Gulielmus Laurus, a recusant exile and neo-Latin poet from Yorkshire has left a variety of evidence for his existence from 1587 through to the late 1590s, mostly in published verse in which he reflects on his life and experience, protests against the Anglican settlement, and asserts his faith. The article attempts to piece together his biography from the meagre information he gives, and offers two alternative interpretations of the data: one in which he was born around 1565, and one, marginally preferable, which makes him about ten years older. His poems are highly personal documents which reveal his interactions with the ‘republic of letters’ in Belgium, Germany and France, and the intense practical and psychological pressures of life as a friendless exile.
Cow’s milk is a naturally nutrient-dense foodstuff. A significant source of many essential nutrients, its inclusion as a component of a healthy balanced diet has been long recommended. Beyond milk’s nutritional value, an increasing body of evidence illustrates cow’s milk may confer numerous benefits related to health. Evidence from adult populations suggests that cow’s milk may have a role in overall dietary quality, appetite control, hydration and cognitive function. Although evidence is limited compared with the adult literature, these benefits may be echoed in recent paediatric studies. This article, therefore, reviews the scientific literature to provide an evidence-based evaluation of the associated health benefits of cow’s milk consumption in primary-school-aged children (4–11 years). We focus on seven key areas related to nutrition and health comprising nutritional status, hydration, dental and bone health, physical stature, cognitive function, and appetite control. The evidence consistently demonstrates cow’s milk (plain and flavoured) improves nutritional status in primary-school-aged children. With some confidence, cow’s milk also appears beneficial for hydration, dental and bone health and beneficial to neutral concerning physical stature and appetite. Due to conflicting studies, reaching a conclusion has proven difficult concerning cow’s milk and cognitive function; therefore, a level of caution should be exercised when interpreting these results. All areas, however, would benefit from further robust investigation, especially in free-living school settings, to verify conclusions. Nonetheless, when the nutritional-, physical- and health-related impact of cow’s milk avoidance is considered, the evidence highlights the importance of increasing cow’s milk consumption.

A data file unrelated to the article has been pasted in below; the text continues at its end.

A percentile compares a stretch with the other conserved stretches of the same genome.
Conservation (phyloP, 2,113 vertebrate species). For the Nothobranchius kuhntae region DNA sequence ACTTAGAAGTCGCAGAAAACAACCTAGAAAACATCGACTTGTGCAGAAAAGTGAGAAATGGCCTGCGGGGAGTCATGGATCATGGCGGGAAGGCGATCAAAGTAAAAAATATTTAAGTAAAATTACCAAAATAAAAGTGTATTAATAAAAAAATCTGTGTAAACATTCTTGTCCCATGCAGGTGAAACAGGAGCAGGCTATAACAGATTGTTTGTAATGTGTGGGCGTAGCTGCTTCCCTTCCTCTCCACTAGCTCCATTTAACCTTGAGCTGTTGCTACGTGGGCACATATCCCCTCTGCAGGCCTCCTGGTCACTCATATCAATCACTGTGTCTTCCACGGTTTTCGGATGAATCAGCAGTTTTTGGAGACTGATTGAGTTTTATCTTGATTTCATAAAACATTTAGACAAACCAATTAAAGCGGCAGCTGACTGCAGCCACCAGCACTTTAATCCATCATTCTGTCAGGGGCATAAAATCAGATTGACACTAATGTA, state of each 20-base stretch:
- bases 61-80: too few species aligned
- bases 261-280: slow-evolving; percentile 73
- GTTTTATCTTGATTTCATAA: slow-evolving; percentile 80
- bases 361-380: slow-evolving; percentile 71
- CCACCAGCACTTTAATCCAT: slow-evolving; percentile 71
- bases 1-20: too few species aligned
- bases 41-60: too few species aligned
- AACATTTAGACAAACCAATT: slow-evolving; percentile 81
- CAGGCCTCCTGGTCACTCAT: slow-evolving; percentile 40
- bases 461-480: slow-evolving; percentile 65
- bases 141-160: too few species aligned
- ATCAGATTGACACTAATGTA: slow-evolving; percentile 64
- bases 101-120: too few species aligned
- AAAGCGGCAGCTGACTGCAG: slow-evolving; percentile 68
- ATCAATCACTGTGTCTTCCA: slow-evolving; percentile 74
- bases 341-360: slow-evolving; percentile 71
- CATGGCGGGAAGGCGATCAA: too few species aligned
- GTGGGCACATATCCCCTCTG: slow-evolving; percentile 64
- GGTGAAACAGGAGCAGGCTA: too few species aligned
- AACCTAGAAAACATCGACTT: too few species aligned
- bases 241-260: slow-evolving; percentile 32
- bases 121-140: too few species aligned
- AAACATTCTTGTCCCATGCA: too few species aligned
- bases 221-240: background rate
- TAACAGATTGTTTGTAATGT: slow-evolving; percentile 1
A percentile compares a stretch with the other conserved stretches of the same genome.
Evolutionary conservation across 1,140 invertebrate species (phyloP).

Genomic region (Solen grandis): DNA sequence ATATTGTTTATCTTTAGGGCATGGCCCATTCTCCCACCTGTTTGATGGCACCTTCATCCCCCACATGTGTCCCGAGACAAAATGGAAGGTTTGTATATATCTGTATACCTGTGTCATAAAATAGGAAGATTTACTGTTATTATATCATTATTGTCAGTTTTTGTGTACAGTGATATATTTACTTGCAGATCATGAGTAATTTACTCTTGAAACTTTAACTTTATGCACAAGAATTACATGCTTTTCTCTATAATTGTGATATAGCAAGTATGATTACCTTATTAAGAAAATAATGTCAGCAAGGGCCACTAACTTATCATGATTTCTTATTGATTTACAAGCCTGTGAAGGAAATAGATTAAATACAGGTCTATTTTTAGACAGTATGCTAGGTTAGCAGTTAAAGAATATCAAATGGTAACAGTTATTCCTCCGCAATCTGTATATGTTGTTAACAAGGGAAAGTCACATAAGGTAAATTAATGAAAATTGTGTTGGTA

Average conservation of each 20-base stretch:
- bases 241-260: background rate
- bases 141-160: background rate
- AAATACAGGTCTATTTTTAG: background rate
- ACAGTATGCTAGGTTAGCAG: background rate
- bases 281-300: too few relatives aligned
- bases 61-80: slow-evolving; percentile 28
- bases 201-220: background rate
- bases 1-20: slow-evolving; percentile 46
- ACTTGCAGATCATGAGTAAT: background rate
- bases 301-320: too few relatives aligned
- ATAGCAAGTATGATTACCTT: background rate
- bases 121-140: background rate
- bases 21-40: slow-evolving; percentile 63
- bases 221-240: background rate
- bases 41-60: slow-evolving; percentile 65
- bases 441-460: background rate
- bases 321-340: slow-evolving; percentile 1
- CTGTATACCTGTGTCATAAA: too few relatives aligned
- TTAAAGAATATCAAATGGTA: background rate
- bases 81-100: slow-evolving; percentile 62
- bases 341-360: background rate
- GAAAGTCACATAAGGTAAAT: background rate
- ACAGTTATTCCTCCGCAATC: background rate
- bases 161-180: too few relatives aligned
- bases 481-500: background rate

Plate tectonics drives variation in sea-level, over intervals of approximately107–108 years. These variations may have significant effects on the pace of (biological) evolution through the elimination of terrestrial niches and the expansion of shallow-water marine niches. However, within the solar system, only the Earth experiences this kind of tectonism. Venus displays regional tectonism, characterized by rising diapirs within the plastic mantle. Impinging on the lithosphere, these plumes produce a range of structures of varying dimensions; the uplift of which would raise sea-level, were Venus to have oceans. Using Magellan observations of Venus, we model the impact of regional tectonism on sea-level for given areas of Venusian ocean, then compare the effect with terrestrial tectonic processes for similar oceanic area. We show that despite variation in the geographical extent of Venusian-style tectonic processes, the styles of regional tectonism on Venus can produce the same order of magnitude changes in sea-level, for a given area of ocean, as plate tectonics. Consequently, we examine some of the impacts of marine transgression on habitability and the evolution of life.
As an evolutionary lineage cycads are rare, and the extinction risk is high for many species. The genus Ceratozamia, one of the most diverse in Mexico, is experiencing drastic reductions of its habitat. Ceratozamia is widely distributed along the Sierra Madre Oriental, a complex mountain range, in a region characterized by high ecological and cultural diversity. Since 1990, various conservation and management strategies have been applied to this taxon in Mexico but evidence for the effectiveness of these measures is lacking. Ceratozamia in the Mexican Sierra Madre Oriental is highly diverse and endemic, offering a model for analysing geographical distribution patterns with ecological niche modelling. It also presents an opportunity for assessing the success of conservation and management strategies that have been implemented in this area. Here, we examined three aspects that are considered fundamental for the development and evaluation of conservation strategies: (1) taxonomy, (2) ecology and (3) sociocultural anthropology. Our findings suggest a pessimistic outlook for the long-term survival of Ceratozamia species in their natural environment, indicating the need to review the current IUCN Cycad Action Plan for the genus. To improve the protection of Ceratozamia and other taxonomic and/or ecological assemblages, we encourage a multidisciplinary approach, with increased collaboration between natural and social scientists.